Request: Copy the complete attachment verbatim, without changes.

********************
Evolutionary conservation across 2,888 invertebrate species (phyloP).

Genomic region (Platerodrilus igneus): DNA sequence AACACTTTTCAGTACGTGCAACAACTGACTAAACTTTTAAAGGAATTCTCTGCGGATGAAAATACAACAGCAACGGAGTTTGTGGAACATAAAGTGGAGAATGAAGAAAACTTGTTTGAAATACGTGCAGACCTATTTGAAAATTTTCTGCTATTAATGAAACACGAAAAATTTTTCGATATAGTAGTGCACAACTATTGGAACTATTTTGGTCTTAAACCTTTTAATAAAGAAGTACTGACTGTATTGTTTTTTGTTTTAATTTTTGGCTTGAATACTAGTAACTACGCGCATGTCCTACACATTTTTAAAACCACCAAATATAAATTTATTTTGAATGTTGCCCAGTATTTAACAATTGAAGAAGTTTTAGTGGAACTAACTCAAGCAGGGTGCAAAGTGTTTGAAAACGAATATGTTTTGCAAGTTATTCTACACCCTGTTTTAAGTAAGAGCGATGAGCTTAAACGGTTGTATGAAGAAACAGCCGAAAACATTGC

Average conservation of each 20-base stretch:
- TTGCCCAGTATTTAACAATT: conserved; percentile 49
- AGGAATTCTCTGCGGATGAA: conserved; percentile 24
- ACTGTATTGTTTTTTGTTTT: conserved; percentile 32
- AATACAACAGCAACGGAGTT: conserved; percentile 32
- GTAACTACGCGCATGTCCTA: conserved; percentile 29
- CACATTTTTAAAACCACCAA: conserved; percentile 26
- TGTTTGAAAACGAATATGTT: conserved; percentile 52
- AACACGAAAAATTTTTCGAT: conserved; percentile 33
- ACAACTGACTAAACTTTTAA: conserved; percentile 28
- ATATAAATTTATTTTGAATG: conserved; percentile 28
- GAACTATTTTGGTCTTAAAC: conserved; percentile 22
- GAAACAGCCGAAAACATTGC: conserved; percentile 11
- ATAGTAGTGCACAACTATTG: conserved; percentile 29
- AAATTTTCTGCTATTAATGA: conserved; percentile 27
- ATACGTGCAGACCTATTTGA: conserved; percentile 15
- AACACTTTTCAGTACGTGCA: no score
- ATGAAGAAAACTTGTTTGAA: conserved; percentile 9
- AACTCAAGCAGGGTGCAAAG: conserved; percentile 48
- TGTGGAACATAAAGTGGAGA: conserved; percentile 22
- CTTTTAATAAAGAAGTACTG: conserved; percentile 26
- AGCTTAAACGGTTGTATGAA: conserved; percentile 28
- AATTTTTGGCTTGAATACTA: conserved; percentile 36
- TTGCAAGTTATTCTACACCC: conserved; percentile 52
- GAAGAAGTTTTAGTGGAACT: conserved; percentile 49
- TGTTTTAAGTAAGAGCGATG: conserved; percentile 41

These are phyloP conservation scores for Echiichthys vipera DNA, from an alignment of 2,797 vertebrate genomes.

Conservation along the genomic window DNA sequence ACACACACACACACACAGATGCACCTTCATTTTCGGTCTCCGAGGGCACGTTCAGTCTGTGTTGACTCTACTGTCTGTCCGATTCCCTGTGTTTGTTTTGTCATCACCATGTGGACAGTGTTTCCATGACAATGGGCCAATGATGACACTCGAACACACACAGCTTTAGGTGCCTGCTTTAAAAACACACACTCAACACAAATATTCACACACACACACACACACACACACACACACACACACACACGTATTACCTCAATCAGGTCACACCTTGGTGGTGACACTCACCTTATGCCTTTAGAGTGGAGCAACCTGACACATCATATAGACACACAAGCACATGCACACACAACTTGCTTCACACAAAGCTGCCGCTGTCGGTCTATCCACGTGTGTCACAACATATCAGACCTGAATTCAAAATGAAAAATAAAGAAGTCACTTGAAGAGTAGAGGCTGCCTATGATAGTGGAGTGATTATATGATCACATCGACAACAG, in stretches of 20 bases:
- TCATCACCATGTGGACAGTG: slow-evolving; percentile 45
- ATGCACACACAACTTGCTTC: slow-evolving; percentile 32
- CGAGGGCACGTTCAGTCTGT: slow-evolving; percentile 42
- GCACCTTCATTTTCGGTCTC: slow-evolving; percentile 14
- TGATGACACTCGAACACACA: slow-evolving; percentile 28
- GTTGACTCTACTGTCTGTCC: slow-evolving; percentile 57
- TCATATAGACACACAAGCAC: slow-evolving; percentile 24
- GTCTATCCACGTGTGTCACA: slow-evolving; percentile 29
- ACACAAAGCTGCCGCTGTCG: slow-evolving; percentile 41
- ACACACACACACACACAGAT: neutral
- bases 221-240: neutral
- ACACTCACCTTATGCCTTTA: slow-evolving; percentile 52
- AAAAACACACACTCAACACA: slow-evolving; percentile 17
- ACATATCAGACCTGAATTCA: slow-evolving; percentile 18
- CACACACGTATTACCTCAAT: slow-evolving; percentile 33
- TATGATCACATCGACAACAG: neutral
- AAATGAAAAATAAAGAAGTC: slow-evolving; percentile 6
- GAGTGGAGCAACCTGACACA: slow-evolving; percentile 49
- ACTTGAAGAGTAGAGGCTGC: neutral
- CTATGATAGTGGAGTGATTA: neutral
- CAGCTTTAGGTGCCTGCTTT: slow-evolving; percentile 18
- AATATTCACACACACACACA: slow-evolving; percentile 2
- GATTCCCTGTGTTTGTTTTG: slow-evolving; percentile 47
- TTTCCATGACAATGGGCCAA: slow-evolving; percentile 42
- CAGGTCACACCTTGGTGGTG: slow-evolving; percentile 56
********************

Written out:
Evolutionary conservation across 2,888 invertebrate species (phyloP).

Genomic region (Platerodrilus igneus): DNA sequence AACACTTTTCAGTACGTGCAACAACTGACTAAACTTTTAAAGGAATTCTCTGCGGATGAAAATACAACAGCAACGGAGTTTGTGGAACATAAAGTGGAGAATGAAGAAAACTTGTTTGAAATACGTGCAGACCTATTTGAAAATTTTCTGCTATTAATGAAACACGAAAAATTTTTCGATATAGTAGTGCACAACTATTGGAACTATTTTGGTCTTAAACCTTTTAATAAAGAAGTACTGACTGTATTGTTTTTTGTTTTAATTTTTGGCTTGAATACTAGTAACTACGCGCATGTCCTACACATTTTTAAAACCACCAAATATAAATTTATTTTGAATGTTGCCCAGTATTTAACAATTGAAGAAGTTTTAGTGGAACTAACTCAAGCAGGGTGCAAAGTGTTTGAAAACGAATATGTTTTGCAAGTTATTCTACACCCTGTTTTAAGTAAGAGCGATGAGCTTAAACGGTTGTATGAAGAAACAGCCGAAAACATTGC

Average conservation of each 20-base stretch:
- TTGCCCAGTATTTAACAATT: conserved; percentile 49
- AGGAATTCTCTGCGGATGAA: conserved; percentile 24
- ACTGTATTGTTTTTTGTTTT: conserved; percentile 32
- AATACAACAGCAACGGAGTT: conserved; percentile 32
- GTAACTACGCGCATGTCCTA: conserved; percentile 29
- CACATTTTTAAAACCACCAA: conserved; percentile 26
- TGTTTGAAAACGAATATGTT: conserved; percentile 52
- AACACGAAAAATTTTTCGAT: conserved; percentile 33
- ACAACTGACTAAACTTTTAA: conserved; percentile 28
- ATATAAATTTATTTTGAATG: conserved; percentile 28
- GAACTATTTTGGTCTTAAAC: conserved; percentile 22
- GAAACAGCCGAAAACATTGC: conserved; percentile 11
- ATAGTAGTGCACAACTATTG: conserved; percentile 29
- AAATTTTCTGCTATTAATGA: conserved; percentile 27
- ATACGTGCAGACCTATTTGA: conserved; percentile 15
- AACACTTTTCAGTACGTGCA: no score
- ATGAAGAAAACTTGTTTGAA: conserved; percentile 9
- AACTCAAGCAGGGTGCAAAG: conserved; percentile 48
- TGTGGAACATAAAGTGGAGA: conserved; percentile 22
- CTTTTAATAAAGAAGTACTG: conserved; percentile 26
- AGCTTAAACGGTTGTATGAA: conserved; percentile 28
- AATTTTTGGCTTGAATACTA: conserved; percentile 36
- TTGCAAGTTATTCTACACCC: conserved; percentile 52
- GAAGAAGTTTTAGTGGAACT: conserved; percentile 49
- TGTTTTAAGTAAGAGCGATG: conserved; percentile 41

These are phyloP conservation scores for Echiichthys vipera DNA, from an alignment of 2,797 vertebrate genomes.

Conservation along the genomic window DNA sequence ACACACACACACACACAGATGCACCTTCATTTTCGGTCTCCGAGGGCACGTTCAGTCTGTGTTGACTCTACTGTCTGTCCGATTCCCTGTGTTTGTTTTGTCATCACCATGTGGACAGTGTTTCCATGACAATGGGCCAATGATGACACTCGAACACACACAGCTTTAGGTGCCTGCTTTAAAAACACACACTCAACACAAATATTCACACACACACACACACACACACACACACACACACACACACGTATTACCTCAATCAGGTCACACCTTGGTGGTGACACTCACCTTATGCCTTTAGAGTGGAGCAACCTGACACATCATATAGACACACAAGCACATGCACACACAACTTGCTTCACACAAAGCTGCCGCTGTCGGTCTATCCACGTGTGTCACAACATATCAGACCTGAATTCAAAATGAAAAATAAAGAAGTCACTTGAAGAGTAGAGGCTGCCTATGATAGTGGAGTGATTATATGATCACATCGACAACAG, in stretches of 20 bases:
- TCATCACCATGTGGACAGTG: slow-evolving; percentile 45
- ATGCACACACAACTTGCTTC: slow-evolving; percentile 32
- CGAGGGCACGTTCAGTCTGT: slow-evolving; percentile 42
- GCACCTTCATTTTCGGTCTC: slow-evolving; percentile 14
- TGATGACACTCGAACACACA: slow-evolving; percentile 28
- GTTGACTCTACTGTCTGTCC: slow-evolving; percentile 57
- TCATATAGACACACAAGCAC: slow-evolving; percentile 24
- GTCTATCCACGTGTGTCACA: slow-evolving; percentile 29
- ACACAAAGCTGCCGCTGTCG: slow-evolving; percentile 41
- ACACACACACACACACAGAT: neutral
- bases 221-240: neutral
- ACACTCACCTTATGCCTTTA: slow-evolving; percentile 52
- AAAAACACACACTCAACACA: slow-evolving; percentile 17
- ACATATCAGACCTGAATTCA: slow-evolving; percentile 18
- CACACACGTATTACCTCAAT: slow-evolving; percentile 33
- TATGATCACATCGACAACAG: neutral
- AAATGAAAAATAAAGAAGTC: slow-evolving; percentile 6
- GAGTGGAGCAACCTGACACA: slow-evolving; percentile 49
- ACTTGAAGAGTAGAGGCTGC: neutral
- CTATGATAGTGGAGTGATTA: neutral
- CAGCTTTAGGTGCCTGCTTT: slow-evolving; percentile 18
- AATATTCACACACACACACA: slow-evolving; percentile 2
- GATTCCCTGTGTTTGTTTTG: slow-evolving; percentile 47
- TTTCCATGACAATGGGCCAA: slow-evolving; percentile 42
- CAGGTCACACCTTGGTGGTG: slow-evolving; percentile 56